Note that the magnetic constant has an exact value in SI

units (that is, there is no uncertainty in its value),

because the definition of the ampere fixes its value to 4π × 10

, such that

where is the phase delay of from . Understanding permeability as the ratio of the magnetic field to the auxiliary magnetic field, the ratio of the phasors can be written and simplified as,

so that the permeability becomes a complex number.

By Euler's formula

, the complex permeability can be translated from polar to rectangular form,.

The ratio of the imaginary to the real part of the complex permeability is called the loss tangent

,,

which provides a measure of how much power is lost in a material versus how much is stored.

Electromagnetism

Electromagnetism is one of the four fundamental interactions in nature. The other three are the strong interaction, the weak interaction and gravitation...

,

**permeability**is the measure of the ability of a material to support the formation of a magnetic fieldMagnetic field

A magnetic field is a mathematical description of the magnetic influence of electric currents and magnetic materials. The magnetic field at any given point is specified by both a direction and a magnitude ; as such it is a vector field.Technically, a magnetic field is a pseudo vector;...

within itself. In other words, it is the degree of magnetization

Magnetization

In classical electromagnetism, magnetization or magnetic polarization is the vector field that expresses the density of permanent or induced magnetic dipole moments in a magnetic material...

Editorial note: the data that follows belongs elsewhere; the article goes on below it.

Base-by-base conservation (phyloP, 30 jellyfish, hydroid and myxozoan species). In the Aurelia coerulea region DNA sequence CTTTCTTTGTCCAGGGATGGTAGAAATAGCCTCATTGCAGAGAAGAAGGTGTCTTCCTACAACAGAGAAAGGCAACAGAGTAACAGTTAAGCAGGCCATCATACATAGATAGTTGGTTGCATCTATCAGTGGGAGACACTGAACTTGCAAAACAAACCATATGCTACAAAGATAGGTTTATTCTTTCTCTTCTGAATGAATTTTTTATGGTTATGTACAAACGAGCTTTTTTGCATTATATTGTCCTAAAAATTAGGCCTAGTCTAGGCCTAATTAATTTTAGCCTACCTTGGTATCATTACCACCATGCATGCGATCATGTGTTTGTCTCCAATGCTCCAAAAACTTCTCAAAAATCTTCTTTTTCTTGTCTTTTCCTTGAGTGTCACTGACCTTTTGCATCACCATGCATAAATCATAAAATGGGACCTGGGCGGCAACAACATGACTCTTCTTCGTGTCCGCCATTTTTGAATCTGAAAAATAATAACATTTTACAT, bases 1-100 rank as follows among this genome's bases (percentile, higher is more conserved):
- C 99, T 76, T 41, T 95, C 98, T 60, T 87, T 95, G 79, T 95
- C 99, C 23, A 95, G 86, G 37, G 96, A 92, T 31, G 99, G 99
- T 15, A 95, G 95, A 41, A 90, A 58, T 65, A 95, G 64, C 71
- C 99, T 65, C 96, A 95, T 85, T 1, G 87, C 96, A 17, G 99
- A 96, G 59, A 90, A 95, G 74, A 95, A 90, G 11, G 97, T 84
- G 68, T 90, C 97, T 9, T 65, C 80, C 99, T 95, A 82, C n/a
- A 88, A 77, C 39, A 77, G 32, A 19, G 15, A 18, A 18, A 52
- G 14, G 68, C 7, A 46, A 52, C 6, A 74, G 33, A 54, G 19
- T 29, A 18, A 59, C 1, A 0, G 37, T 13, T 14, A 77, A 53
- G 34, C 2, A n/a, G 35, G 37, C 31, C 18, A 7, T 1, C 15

that a material obtains in response to an applied magnetic field

Magnetic field

A magnetic field is a mathematical description of the magnetic influence of electric currents and magnetic materials. The magnetic field at any given point is specified by both a direction and a magnitude ; as such it is a vector field.Technically, a magnetic field is a pseudo vector;...

. Magnetic permeability is typically represented by the Greek letter μ

Mu (letter)

Carlos Alberto Vives Restrepo is a Grammy Award and three-time Latin Grammy Award winning-Colombian singer, composer and actor.-Biography:...

. The term was coined in September, 1885 by Oliver Heaviside

Oliver Heaviside

Oliver Heaviside was a self-taught English electrical engineer, mathematician, and physicist who adapted complex numbers to the study of electrical circuits, invented mathematical techniques to the solution of differential equations , reformulated Maxwell's field equations in terms of electric and...

. The reciprocal of magnetic permeability is

**magnetic reluctivity**.We can simplify it by saying, the more conductive a material is to a magnetic field, the higher its permeability.

In SI

Si

Si, si, or SI may refer to :- Measurement, mathematics and science :* International System of Units , the modern international standard version of the metric system...

units, permeability is measured in the henry-meters (H·m

^{−1}), or newton-ampereAmpere

The ampere , often shortened to amp, is the SI unit of electric current and is one of the seven SI base units. It is named after André-Marie Ampère , French mathematician and physicist, considered the father of electrodynamics...

squared (N·A

^{−2}). The permeability constant (μ_{0}), also known as the magnetic constant or the permeability of free space, is a measure of the amount of resistance encountered when forming a magnetic field in a classical vacuumVacuum